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Are Hedge Funds Really Risky?

You hear a lot in the regular press and in the financial news about how risky hedge funds are and that they are speculative investment vehicles. Indeed, some hedge funds can be risky and speculative in nature, but this is an overgeneralization as hedge funds can come in many different “flavors.” Their underlying strategies can also have deviations that make them different even though they may seem the same on the surface. This is akin to one fund playing baseball and another two playing football – two different games. The two funds playing football are running different defenses, however, in that same game – one a 3-4 and the other a 4-3. Two funds labeled technology-focused, for example, can have two different strategies: one may hedge its exposure to the general market, while the other doesn’t at all. Anyone looking at two such funds would want to know the difference.

The term “hedge” in hedge funds is kind of a misnomer nowadays because as pointed out just before – some hedge funds don’t hedge. In their advent in the early 1900’s, hedging was a big proponent of the funds so they were afforded the name, “hedge funds.” The basic idea at the time and what exists with some funds today, was to hedge, say exposure to an industry or market by going long (buying) one stock and going short (selling a stock you don’t own but buying it back later hopefully at a reduced price) another…

Hedge funds vary in risk, so labeling all of them risky is unfounded.

If a fund manager thought Coca-Cola was underpriced and PepsiCo overpriced, he or she could employ such a strategy to buy Coke and short Pepsi. If news came out that stated soda drinking was skyrocketing or plummeting and both stocks rose or fell as a result, the gain or loss would be zero because the movements of each stock are cancelling each other out. (This of course ignores other factors such as the costs of initiating and exiting such positions and the payment of dividends. Hedge fund managers employing such strategies are usually investing large amounts of capital, so such costs are usually minimal in a relative sense. And for those unable to think in the abstract, I realize that Coca-Cola and PepsiCo aren’t exactly apples and apples as companies in their current forms. Just like Wu-Tang, though, this is for the kids.)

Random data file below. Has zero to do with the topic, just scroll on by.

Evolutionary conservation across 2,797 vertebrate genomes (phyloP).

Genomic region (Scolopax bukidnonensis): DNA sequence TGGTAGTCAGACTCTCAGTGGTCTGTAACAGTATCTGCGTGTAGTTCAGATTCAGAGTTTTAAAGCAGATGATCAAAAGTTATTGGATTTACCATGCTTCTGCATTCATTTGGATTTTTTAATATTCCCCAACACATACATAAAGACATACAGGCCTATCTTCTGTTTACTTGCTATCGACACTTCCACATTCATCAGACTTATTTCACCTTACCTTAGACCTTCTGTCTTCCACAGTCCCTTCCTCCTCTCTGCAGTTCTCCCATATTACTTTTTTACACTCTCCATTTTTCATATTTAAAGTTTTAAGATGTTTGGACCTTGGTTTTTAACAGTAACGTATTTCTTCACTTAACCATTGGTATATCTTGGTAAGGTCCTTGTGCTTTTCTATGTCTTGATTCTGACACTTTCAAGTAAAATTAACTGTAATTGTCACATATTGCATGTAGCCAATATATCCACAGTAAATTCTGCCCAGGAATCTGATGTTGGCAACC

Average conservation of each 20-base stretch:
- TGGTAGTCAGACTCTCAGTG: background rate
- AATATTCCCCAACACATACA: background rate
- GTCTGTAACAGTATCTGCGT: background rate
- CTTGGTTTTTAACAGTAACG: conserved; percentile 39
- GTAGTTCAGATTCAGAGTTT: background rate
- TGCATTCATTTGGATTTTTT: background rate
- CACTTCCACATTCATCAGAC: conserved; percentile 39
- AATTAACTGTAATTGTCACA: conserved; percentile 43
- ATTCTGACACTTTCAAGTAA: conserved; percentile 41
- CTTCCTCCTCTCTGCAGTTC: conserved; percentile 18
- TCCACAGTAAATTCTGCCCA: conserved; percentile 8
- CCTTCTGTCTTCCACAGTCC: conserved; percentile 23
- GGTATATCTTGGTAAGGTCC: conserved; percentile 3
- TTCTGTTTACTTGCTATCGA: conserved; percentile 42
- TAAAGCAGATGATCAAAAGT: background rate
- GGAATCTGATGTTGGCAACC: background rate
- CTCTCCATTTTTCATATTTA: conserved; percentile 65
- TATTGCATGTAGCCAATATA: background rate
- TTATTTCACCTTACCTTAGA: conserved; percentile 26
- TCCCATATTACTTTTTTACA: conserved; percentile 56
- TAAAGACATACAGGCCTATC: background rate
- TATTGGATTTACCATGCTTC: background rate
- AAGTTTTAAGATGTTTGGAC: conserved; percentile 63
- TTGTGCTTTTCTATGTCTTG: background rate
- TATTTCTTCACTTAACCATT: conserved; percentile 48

The dual long and short positions “hedge” the overall position to general industry movements. If Coke outperforms and Pepsi underperforms, everything works out great for the manager. If Coke falls in price and Pepsi goes up in price, however, the results can be disastrous. By shorting a stock, your losses are effectively limitless as a stock does not have a definite top but it can only go to $0 on the bottom.

As an asset class and part of a larger portfolio, many studies show that hedge funds actually contribute to the reduction of risk and volatility in an investment portfolio. A professor I had in college was a co-author of such a study and found that hedge funds as an asset class more or less have the same characteristics as U.S. corporate bonds, which are usually viewed as less risky but yield smaller returns than U.S. stocks. Hedge funds can invest in a variety of asset classes: stocks, options, bonds, commodities, real estate, MLPs, and all the different sub-asset classes of these asset groups. Thus, always comparing their return and risk profiles to stocks may not be warranted, but such things happen even when hedge funds don’t invest in stocks at all. A hedge fund could be labeled risky or as underperforming because it’s not compared correctly to the right benchmarks or other “players.” If you’re a good basketball player among your friends, would it be fair to compare your talents to LeBron James? Probably not. But it sure would be humiliating!

So like relationship statuses on Facebook, the answer to the question, “Are hedge funds really risky?” is “It’s complicated.”

- Andrew Sebastian

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